This name is derived from the Middle English phrase "at asche," meaning at, or near the ash tree.
Early Origins of the Teachey family
The surname Teachey was first found in Suffolk
where they held a family seat
as Lords of the Manor. After the Battle of Hastings in 1066, William, Duke of Normandy
, having prevailed over King Harold, granted most of Britain to his many victorious Barons. It was not uncommon to find a Baron
, or a Bishop, with 60 or more Lordships scattered throughout the country. These he gave to his sons, nephews and other junior lines of his family and they became known as under-tenants. They adopted the Norman system of surnames which identified the under-tenant with his holdings so as to distinguish him from the senior stem of the family. After many rebellious wars between his Barons, Duke William, commissioned a census of all England
to determine in 1086, settling once and for all, who held which land. He called the census the Domesday Book
Williams, Dr Ann. And G.H. Martin, Eds., Domesday Book A Complete Translation. London: Penguin, 1992. Print. (ISBN 0-141-00523-8)
indicating that those holders registered would hold the land until the end of time. Hence, conjecturally, the surname is descended from the tenant
of the lands who was recorded in the Domesday Book
census of 1086. They are believed to be of the same line as the Tascher of Normandy
who were elevated to the nobility in 1667 in Normandy.
Early History of the Teachey family
This web page shows only a small excerpt of our Teachey research.Another 101 words (7 lines of text) covering the years 1327, 1599, 1719, 1680 and 1718 are included under the topic Early Teachey History in all our PDF Extended History products and printed products wherever possible.
Teachey Spelling Variations
Multitudes of spelling variations
are a hallmark of Anglo Norman names. Most of these names evolved in the 11th and 12th century, in the time after the Normans
introduced their own Norman French language into a country where Old and Middle English had no spelling rules and the languages of the court were French and Latin. To make matters worse, medieval scribes spelled words according to sound, so names frequently appeared differently in the various documents in which they were recorded. The name was spelled Tash, Tache, Taque, Tashe, Tacheau, Tassh and others.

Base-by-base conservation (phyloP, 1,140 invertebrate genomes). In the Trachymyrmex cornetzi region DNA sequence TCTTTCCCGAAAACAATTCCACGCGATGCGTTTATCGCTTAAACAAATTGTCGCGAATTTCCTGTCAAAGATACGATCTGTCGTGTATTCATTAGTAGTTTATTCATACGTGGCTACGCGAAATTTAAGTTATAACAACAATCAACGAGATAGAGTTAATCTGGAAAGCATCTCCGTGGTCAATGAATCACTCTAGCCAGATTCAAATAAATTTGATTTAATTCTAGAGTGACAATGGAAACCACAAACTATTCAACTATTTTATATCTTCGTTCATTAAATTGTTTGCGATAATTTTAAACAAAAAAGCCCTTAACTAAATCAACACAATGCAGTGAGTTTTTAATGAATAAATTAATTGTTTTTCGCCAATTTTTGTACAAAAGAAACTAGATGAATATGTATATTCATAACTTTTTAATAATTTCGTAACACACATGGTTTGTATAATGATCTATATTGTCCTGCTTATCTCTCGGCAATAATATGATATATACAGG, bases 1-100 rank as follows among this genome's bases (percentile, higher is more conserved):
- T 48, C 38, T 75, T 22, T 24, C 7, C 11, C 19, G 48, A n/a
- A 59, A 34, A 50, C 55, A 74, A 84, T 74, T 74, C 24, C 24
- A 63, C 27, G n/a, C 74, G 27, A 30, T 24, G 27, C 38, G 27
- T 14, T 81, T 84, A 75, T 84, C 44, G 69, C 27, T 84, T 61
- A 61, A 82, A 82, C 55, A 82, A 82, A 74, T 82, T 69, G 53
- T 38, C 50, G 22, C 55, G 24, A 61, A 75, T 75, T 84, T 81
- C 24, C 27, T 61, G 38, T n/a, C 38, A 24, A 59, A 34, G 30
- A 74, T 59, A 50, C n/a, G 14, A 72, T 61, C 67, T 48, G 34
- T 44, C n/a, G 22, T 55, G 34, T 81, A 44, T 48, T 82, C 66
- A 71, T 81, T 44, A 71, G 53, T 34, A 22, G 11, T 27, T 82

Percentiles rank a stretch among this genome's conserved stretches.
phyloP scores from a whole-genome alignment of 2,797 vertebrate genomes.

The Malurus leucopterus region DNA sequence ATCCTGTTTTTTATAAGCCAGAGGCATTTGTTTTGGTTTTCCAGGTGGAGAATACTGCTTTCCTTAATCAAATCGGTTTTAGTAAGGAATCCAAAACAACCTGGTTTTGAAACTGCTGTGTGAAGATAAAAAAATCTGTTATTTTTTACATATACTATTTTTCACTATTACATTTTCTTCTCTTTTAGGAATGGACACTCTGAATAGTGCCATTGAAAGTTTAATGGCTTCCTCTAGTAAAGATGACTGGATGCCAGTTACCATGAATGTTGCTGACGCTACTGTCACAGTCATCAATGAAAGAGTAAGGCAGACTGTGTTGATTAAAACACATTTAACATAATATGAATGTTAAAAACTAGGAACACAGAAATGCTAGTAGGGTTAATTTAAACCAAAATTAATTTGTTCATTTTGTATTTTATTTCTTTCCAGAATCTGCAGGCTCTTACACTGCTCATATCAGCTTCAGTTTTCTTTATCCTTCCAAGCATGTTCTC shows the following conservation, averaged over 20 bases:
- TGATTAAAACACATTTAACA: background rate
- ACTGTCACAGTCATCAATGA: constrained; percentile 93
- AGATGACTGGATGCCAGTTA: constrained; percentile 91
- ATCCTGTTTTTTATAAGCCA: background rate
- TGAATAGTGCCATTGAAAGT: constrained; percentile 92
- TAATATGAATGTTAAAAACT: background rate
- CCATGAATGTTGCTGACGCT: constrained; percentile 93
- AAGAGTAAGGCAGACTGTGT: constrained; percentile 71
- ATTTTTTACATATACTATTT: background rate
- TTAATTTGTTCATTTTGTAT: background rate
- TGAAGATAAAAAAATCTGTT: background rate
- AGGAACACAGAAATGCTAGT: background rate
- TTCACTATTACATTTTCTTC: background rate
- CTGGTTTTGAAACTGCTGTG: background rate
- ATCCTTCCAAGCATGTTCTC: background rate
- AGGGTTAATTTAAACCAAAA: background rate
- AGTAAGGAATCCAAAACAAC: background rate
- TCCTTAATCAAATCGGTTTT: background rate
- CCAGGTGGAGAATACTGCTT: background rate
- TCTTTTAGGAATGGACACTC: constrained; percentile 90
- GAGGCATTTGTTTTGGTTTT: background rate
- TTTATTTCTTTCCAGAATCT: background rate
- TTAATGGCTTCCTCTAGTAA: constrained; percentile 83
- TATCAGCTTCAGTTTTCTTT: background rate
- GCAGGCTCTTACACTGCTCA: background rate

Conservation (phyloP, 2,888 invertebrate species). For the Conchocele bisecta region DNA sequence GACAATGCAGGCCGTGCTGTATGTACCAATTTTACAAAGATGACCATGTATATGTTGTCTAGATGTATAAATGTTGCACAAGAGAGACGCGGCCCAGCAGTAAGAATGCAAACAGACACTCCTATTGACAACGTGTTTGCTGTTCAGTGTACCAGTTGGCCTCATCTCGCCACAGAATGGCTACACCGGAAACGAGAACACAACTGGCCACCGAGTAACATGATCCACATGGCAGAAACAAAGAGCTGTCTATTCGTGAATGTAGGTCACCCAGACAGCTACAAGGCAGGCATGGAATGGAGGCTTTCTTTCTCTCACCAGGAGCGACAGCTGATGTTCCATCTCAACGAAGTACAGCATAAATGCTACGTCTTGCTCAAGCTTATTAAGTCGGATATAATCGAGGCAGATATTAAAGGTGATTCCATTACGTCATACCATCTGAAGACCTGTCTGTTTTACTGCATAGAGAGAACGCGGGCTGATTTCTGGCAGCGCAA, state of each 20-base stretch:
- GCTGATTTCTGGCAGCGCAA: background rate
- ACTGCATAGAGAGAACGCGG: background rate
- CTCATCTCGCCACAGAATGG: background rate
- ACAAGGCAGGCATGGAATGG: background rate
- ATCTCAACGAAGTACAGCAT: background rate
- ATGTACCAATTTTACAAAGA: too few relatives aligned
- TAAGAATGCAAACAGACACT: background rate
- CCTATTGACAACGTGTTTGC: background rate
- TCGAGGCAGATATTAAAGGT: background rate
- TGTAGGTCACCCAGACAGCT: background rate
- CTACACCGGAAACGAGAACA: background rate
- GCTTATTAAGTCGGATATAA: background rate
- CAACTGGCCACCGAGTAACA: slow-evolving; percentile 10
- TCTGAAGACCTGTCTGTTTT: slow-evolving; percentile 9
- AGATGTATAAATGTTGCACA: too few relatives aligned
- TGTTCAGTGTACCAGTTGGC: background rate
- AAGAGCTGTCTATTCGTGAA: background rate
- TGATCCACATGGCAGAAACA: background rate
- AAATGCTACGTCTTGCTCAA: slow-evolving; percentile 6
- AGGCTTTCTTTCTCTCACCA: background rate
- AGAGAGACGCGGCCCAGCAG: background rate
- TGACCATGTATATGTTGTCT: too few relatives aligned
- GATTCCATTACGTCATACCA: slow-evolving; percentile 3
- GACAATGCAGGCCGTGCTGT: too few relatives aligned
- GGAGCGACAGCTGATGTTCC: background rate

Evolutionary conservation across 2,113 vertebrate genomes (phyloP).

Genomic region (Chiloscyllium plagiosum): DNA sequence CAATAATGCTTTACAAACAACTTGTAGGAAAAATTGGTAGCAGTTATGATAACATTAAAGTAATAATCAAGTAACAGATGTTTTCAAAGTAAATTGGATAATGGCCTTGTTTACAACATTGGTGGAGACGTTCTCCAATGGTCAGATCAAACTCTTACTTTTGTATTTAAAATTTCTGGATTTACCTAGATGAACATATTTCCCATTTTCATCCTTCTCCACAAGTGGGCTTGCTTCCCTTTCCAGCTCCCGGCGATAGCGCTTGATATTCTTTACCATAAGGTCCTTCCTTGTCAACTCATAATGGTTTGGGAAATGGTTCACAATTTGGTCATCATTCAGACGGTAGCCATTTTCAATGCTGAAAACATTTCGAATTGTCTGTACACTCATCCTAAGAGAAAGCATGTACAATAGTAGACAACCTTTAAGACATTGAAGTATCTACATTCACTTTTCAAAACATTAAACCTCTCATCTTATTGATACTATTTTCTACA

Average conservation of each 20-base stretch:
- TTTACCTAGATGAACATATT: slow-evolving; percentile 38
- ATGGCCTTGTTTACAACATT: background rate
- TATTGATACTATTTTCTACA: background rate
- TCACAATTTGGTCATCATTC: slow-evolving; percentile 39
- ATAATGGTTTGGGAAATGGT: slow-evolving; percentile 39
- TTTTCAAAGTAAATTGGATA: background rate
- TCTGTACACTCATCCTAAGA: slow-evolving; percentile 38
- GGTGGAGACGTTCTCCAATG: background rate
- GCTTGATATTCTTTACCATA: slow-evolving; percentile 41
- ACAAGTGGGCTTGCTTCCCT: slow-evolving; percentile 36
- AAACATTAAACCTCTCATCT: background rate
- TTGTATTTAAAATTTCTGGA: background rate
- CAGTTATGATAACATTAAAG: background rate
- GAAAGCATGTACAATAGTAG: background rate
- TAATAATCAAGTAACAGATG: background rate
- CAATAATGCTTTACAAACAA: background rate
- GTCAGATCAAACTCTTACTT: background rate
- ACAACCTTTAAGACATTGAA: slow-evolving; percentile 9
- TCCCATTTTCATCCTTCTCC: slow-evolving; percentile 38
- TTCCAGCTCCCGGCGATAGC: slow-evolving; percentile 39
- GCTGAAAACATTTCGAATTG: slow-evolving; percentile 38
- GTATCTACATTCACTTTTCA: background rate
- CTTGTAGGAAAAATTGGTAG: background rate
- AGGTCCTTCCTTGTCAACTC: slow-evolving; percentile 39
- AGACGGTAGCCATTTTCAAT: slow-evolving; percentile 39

Early Notables of the Teachey family (pre 1700)
Another 39 words (3 lines of text) are included under the topic Early Teachey Notables in all our PDF Extended History products and printed products wherever possible.
Migration of the Teachey family to the New World and Oceana
Because of this political and religious unrest within English society, many people decided to immigrate to the colonies. Families left for Ireland
, North America, and Australia
in enormous numbers, traveling at high cost in extremely inhospitable conditions. The New World in particular was a desirable destination, but the long voyage caused many to arrive sick and starving. Those who made it, though, were welcomed by opportunities far greater than they had known at home in England
. Many of these families went on to make important contributions to the emerging nations of Canada and the United States. Analysis of immigration records indicates that some of the first North American immigrants bore the name Teachey or a variant listed above: Johann Philipp Tash, who arrived in Philadelphia in 1741 as well as James Tash, who arrived in Galveston, Texas in 1867.
Contemporary Notables of the name Teachey (post 1700)
- J. D. Teachey, American Republican politician, Presidential Elector for North Carolina, 1996
Teachey Family Crest Products
- ^ Williams, Dr Ann. And G.H. Martin, Eds., Domesday Book A Complete Translation. London: Penguin, 1992. Print. (ISBN 0-141-00523-8)